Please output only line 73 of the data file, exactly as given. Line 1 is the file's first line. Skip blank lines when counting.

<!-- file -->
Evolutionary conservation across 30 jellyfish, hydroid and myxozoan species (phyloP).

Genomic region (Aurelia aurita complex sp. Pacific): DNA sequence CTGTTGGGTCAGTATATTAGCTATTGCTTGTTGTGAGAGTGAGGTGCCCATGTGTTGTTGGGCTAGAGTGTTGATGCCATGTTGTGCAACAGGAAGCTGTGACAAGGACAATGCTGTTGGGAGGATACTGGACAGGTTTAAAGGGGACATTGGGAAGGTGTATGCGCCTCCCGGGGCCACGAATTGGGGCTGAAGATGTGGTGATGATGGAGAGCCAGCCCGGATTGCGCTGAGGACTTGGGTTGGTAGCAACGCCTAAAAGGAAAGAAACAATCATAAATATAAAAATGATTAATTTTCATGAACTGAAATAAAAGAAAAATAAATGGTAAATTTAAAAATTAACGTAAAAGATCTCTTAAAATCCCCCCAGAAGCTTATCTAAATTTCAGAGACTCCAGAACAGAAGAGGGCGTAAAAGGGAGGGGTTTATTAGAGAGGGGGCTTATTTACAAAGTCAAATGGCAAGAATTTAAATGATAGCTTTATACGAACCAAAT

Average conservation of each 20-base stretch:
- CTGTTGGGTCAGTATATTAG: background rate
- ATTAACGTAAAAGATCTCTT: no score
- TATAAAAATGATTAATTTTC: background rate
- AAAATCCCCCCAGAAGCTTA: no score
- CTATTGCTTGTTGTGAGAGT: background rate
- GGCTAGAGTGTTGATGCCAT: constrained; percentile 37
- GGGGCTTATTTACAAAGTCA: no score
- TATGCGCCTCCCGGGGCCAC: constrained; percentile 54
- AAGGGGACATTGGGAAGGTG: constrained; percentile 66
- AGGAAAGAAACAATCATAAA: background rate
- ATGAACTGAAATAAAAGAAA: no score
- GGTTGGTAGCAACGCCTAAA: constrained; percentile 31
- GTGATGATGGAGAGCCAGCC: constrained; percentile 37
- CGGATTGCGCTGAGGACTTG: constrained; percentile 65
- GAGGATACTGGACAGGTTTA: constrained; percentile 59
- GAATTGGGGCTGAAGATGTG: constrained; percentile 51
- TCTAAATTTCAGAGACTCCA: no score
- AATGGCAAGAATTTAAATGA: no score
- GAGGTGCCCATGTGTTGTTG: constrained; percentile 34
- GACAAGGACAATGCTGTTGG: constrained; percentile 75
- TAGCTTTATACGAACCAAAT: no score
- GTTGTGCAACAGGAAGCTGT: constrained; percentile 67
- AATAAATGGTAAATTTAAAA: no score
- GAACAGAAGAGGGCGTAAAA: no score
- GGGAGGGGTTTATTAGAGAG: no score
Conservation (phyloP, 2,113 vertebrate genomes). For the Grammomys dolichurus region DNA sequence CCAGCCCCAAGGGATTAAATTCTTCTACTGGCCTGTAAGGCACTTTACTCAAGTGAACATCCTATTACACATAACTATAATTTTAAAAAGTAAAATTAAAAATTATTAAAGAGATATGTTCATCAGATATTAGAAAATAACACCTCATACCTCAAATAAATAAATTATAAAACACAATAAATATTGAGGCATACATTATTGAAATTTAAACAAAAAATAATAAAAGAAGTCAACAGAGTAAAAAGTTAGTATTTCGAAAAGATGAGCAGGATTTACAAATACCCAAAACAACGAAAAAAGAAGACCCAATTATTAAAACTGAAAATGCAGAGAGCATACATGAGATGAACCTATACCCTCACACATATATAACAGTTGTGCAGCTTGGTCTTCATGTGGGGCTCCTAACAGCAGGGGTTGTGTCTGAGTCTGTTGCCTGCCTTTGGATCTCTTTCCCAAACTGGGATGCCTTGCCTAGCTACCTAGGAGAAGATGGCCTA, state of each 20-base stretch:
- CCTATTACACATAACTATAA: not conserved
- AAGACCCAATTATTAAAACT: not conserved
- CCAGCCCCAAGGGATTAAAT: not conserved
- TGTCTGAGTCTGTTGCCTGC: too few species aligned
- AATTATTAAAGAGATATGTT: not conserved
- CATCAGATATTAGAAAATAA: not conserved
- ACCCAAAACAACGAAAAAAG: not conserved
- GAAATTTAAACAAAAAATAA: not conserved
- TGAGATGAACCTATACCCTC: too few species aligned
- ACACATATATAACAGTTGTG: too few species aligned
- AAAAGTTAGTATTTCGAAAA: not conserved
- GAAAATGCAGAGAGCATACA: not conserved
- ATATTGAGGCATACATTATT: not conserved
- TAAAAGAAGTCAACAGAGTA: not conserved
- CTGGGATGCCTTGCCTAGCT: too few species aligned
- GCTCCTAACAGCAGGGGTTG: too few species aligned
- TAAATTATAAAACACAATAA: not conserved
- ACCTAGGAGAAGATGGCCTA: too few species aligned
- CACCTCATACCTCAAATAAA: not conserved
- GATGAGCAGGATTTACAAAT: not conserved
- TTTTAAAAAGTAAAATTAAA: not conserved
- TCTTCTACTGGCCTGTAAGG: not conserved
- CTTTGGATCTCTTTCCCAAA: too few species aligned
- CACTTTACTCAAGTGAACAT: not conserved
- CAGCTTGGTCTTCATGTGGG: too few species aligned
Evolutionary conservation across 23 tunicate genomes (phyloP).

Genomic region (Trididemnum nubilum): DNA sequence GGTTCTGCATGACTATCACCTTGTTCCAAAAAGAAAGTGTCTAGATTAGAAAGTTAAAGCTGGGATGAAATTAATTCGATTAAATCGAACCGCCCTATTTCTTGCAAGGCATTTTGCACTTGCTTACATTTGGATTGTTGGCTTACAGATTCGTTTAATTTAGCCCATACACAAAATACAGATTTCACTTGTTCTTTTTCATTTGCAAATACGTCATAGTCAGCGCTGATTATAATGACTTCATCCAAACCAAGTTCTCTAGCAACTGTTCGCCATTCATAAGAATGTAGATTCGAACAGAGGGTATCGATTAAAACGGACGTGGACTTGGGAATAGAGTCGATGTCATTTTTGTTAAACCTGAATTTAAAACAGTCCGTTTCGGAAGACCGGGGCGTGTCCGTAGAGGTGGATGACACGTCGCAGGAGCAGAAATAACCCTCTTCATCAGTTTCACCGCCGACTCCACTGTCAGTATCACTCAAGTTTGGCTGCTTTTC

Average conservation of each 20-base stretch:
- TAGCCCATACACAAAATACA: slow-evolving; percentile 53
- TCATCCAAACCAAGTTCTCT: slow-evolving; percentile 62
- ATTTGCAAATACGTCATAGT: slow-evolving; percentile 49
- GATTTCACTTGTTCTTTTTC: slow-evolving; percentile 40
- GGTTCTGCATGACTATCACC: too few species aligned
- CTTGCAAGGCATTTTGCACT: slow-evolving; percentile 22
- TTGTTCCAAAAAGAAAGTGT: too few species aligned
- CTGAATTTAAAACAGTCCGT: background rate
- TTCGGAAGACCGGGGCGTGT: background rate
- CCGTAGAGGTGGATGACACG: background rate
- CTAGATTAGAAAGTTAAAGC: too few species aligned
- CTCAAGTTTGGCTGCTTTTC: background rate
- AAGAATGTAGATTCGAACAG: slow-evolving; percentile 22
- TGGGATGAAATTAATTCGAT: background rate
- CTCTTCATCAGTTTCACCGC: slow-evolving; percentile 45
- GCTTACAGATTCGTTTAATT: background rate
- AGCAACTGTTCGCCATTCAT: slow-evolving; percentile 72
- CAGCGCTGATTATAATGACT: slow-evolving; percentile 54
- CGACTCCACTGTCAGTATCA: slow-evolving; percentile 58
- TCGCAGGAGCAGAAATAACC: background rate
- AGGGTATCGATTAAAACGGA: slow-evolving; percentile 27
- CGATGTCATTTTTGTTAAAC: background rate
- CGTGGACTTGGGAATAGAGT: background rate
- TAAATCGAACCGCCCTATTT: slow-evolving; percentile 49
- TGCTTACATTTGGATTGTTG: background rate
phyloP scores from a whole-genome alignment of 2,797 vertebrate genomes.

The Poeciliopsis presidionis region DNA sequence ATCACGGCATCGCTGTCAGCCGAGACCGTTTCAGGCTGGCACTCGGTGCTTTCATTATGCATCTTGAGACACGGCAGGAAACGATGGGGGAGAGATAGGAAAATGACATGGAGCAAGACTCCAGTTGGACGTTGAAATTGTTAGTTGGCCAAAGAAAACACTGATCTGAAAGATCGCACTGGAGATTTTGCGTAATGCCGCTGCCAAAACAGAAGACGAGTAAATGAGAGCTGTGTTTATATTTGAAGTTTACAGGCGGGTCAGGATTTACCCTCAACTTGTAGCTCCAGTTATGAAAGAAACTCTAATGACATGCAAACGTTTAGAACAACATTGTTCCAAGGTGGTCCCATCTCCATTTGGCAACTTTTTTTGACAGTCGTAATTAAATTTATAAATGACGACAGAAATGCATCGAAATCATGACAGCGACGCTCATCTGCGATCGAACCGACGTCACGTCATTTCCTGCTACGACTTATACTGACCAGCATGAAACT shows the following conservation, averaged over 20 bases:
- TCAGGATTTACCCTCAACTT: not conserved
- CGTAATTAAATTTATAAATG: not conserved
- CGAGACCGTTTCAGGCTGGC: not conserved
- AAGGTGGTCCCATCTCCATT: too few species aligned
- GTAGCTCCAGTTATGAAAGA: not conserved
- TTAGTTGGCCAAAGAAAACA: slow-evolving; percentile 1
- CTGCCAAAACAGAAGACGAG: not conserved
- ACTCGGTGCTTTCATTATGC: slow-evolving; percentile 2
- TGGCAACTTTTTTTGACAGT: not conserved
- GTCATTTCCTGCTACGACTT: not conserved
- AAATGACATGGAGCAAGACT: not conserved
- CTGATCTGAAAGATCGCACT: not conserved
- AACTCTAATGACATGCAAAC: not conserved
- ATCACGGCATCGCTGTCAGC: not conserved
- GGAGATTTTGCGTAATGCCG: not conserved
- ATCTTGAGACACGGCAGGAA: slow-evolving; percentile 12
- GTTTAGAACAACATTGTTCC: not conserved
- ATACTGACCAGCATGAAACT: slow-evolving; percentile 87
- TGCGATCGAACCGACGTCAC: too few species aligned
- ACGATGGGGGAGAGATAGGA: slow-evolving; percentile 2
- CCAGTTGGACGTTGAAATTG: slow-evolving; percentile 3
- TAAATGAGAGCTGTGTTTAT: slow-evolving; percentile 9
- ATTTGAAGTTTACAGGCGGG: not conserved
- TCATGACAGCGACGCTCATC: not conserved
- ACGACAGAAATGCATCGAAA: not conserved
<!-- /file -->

- GCTTACAGATTCGTTTAATT: background rate